We encounter a wooden bridge that spans the Pang. It is rather lovely, broad and well-built. We stand in the middle to take it all in. The delightful water forget-me-not (Myosotis scorpiodes) with its sky-blue, yellow-eyed flowers sprawls on one of the banks. A female emerald damselfly (Lestes sponsa) settles on a leaf, a beautiful male demoiselle does the same. We feel like we have entered the Garden of Eden. Rosemary calls me “sugarpuff”, I, in turn, call her “Muttley” down to her shoulder shaking as she laughs. I remind her that I am not Dick Dastardly!

We then enter a narrow ride in Park Wood full of male ferns (Dryopteris filix-mas), bracken (Pteridium aquilimum), blue-flowered nettle-leaved bellflower (Campanula trachelium), red clover (Trifolium pratense), common comfrey (Symphytum officinale), the flowers coloured white, pink and purple, and red campion (Silene dioica ). A female ringlet butterfly (Aphantopus hyperantus) rests on a bramble, a red admiral (Vanessa Atalanta) does likewise.

Foxgloves (Digitalis purpurea) are still in flower as are white clovers (Trifolium repens) and lesser stitchwort (Stellaria graminea).

Creeping thistles (Cirsium arvense) seem to be popular with small black pot beetles (Cryptocephalus labiatus), the poisonous berries of bittersweet or woody nightshade (Solanum dulcamara), dangling with intent like mini, unsavoury apples above much hedge woundwort (Stachys sylvatica) in the last throes of flowering and, as ever, popular with bees.

Redshank (Persicaria maculosa) is abundant, as is nipplewort (Lapsana communis). Turkeytail, a bracket fungus (Trametes versicolor), makes a meal of dead wood, pineapple mayweed (Matricaria discoidea) fills our path.

We come to the end of the ride to meet a substantial gate, pass through and enter an open meadow. We are both taken aback by what we see.

I go quiet, Rosemary throws me a glance and looks back on the panorama. Neither of us has ever seen anything like this before, a sheer wonder.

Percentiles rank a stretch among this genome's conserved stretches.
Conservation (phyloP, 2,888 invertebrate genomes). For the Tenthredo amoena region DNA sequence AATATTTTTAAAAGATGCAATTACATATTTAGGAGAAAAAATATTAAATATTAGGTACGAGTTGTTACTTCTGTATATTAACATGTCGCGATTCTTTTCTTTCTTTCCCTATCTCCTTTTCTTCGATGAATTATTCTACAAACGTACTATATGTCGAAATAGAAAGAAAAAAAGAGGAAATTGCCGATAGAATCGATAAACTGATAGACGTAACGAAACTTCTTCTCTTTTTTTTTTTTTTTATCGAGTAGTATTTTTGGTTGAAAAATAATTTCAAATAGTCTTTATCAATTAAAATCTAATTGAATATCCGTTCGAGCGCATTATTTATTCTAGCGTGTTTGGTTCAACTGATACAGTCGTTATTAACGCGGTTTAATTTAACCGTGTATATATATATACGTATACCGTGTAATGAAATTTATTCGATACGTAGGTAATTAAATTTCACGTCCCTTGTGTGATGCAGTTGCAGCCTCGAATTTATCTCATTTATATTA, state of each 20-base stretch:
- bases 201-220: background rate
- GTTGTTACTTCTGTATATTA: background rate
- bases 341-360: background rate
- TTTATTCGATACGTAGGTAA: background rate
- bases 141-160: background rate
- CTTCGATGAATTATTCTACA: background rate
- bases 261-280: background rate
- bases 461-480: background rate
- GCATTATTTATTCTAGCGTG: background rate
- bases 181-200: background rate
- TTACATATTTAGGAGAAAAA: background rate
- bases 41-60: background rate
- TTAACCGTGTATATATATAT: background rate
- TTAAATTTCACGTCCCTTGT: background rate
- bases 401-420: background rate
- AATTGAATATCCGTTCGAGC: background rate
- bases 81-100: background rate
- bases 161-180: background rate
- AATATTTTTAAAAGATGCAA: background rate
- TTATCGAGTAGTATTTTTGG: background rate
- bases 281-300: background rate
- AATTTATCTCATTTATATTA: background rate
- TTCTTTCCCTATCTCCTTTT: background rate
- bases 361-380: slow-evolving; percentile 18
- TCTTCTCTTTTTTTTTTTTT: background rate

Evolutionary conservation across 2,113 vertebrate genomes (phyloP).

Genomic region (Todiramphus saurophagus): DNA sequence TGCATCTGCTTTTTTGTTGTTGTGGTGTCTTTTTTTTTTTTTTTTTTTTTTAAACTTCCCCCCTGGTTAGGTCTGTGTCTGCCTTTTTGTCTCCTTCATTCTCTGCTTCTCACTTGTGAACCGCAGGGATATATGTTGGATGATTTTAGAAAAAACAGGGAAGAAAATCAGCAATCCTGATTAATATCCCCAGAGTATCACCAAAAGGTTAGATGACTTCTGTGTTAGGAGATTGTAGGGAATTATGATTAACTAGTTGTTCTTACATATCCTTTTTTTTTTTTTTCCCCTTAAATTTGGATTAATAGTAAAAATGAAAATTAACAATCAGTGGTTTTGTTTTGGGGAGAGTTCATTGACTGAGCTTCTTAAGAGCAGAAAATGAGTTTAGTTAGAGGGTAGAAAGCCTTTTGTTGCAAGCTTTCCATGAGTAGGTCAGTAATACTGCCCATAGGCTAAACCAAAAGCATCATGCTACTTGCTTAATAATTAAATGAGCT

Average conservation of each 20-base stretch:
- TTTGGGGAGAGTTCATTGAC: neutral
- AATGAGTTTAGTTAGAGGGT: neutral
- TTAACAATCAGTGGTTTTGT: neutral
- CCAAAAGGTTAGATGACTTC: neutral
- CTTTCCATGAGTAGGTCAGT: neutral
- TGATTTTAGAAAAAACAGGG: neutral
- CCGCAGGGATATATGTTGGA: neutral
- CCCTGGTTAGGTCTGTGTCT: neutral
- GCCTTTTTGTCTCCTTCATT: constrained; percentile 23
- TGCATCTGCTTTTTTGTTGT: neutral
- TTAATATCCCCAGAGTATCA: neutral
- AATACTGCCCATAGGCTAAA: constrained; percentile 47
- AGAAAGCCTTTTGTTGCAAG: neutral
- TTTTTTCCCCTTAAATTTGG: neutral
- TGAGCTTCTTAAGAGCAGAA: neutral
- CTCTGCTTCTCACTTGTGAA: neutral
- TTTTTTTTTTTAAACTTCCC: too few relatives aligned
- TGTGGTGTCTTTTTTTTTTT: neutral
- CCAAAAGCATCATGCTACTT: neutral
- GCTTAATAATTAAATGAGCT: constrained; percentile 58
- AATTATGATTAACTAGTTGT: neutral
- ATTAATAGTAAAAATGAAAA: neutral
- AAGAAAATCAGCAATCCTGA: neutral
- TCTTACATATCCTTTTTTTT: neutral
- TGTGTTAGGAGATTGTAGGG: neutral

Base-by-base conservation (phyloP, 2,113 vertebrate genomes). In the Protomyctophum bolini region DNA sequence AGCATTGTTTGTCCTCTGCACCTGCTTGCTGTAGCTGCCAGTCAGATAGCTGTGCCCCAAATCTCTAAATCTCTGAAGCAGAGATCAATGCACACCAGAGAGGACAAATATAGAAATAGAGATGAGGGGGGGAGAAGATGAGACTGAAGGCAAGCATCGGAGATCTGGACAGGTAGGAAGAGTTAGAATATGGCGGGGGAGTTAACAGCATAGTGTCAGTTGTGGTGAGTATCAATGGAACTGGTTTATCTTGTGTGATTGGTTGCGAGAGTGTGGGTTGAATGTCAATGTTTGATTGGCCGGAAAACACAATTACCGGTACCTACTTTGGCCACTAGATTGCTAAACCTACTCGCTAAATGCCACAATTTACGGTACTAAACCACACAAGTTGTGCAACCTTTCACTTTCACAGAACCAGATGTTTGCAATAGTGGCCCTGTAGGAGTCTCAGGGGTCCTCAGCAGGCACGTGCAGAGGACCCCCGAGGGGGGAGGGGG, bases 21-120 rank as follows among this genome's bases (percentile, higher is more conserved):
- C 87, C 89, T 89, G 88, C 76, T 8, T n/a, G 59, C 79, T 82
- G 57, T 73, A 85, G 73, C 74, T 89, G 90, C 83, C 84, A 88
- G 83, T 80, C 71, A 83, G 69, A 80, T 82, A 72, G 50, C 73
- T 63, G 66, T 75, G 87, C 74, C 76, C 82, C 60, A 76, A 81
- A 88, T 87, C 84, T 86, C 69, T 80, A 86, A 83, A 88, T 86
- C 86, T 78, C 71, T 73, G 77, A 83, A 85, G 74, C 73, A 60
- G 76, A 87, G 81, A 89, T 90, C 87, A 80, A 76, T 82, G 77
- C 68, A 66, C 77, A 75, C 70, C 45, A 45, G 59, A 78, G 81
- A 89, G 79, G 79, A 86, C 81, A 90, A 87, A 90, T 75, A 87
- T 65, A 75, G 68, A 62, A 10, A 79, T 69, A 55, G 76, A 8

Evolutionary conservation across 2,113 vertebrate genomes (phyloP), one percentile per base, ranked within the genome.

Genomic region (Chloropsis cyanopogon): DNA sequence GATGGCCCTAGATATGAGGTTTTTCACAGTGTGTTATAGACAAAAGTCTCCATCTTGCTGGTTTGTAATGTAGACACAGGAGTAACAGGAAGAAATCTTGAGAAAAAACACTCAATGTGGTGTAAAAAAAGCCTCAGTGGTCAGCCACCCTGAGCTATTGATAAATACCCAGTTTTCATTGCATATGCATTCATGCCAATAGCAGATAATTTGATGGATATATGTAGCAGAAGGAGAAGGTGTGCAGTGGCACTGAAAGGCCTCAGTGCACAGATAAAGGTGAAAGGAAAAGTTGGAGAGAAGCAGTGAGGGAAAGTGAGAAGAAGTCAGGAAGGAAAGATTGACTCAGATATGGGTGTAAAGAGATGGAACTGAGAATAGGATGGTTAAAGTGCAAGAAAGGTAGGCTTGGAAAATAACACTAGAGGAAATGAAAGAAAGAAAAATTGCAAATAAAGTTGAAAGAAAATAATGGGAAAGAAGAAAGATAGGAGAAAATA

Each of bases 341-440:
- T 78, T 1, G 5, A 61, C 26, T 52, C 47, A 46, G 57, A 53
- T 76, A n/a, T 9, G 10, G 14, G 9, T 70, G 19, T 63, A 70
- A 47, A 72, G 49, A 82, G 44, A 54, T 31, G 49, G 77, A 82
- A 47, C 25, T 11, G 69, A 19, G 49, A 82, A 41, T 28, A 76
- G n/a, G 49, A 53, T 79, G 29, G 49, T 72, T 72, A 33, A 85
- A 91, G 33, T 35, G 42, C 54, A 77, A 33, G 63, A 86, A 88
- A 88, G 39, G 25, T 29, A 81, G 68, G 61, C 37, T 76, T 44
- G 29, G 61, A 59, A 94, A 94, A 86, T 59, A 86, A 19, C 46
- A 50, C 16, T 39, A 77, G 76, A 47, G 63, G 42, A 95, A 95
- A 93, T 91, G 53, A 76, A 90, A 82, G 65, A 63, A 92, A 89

We are confronted with a sea of grasses, red fescue (Festuca rubra) in swathes. Wildflowers that are host to an enormous population of insects. The meadow grasshoppers (Psuedochorthippus parallelus) alone drown out the noise of the M4 motorway — some feat!

There are so many vascular plants on show, such as Lady’s bedstraw (Galium verum) with its intense yellow, clustered, delicate, four-petalled flowers with the scent of hay, greater knapweed (Centaurea scabiosa) with purple, elongated disc florets, common knapweed (Centaurea nigra), creeping thistle (Cirsium arvense) with its dusky, pinky-hued flowers, yarrow (Achillea millefolium), a virginal, bright white without a hint of pink and oxeye daisies (Leucanthemum vulgare) as bright as a button.

Meadow brown (Maniola jurtina) and ringlet (Aphantopus hyperantus) butterflies are having a party. No need for a nightclub, they’ll leave that to their nocturnal moth friends.

We enter another patch of woodland. The switch from bright light to dark is remarkable. Various specialist grasses that have evolved for shady conditions flourish. We are greeted by a spread of foxgloves, some still in flower. Woodbines, or honeysuckles (Lonicera periclemenum), seem to wave with a degree of cheek (or is it delight) around the trunks of oaks and hazels. Good for them.

We move into another meadow. Small rivulets, now partially dried out, are strong indicators of seasonal change. Marsh woundwort (Stachys palustris) displaying triumphant pinky-purple flowers is just the start. Purple loosestrife (Lythrum salicaria) is a stand-out, redshank (Persicaria maculosa) another. Water dock (Rumex hydrolapathum) rises. In drier areas pineapple mayweed (Matricaria discoidea) is scattered along our path.

We move through a short passage to another patch of woodland and to either side we are assailed by the bright, one-sided, purple flowers of tufted vetch, resplendent. In all honesty, it is a gift of nature to see such a flower.

We meet a couple with a large dog, determined to take a dip in the cool water. We hear an enormous splosh and then another. Superb, we love it.

We then drive homewards and, after being relieved of another 60p, we stop at the Sun pub at Hill Bottom. We’ve just made it in time for something to eat.

I ponder on one of my favourite songs by The Kinks. It is called Days. I’ll re-phrase it in a fashion dedicated to Rosemary that I’d longed for all my life.

Thank you for the days,

Those endless days, those sacred days you give me.

I’m thinking of the days,

I won’t forget a single day, believe me.

I bless the light,

I bless the light that lights on you believe me.

Roll on bright skies, night and day. I’ll get my telescope out and, as the saying goes, carpe diem.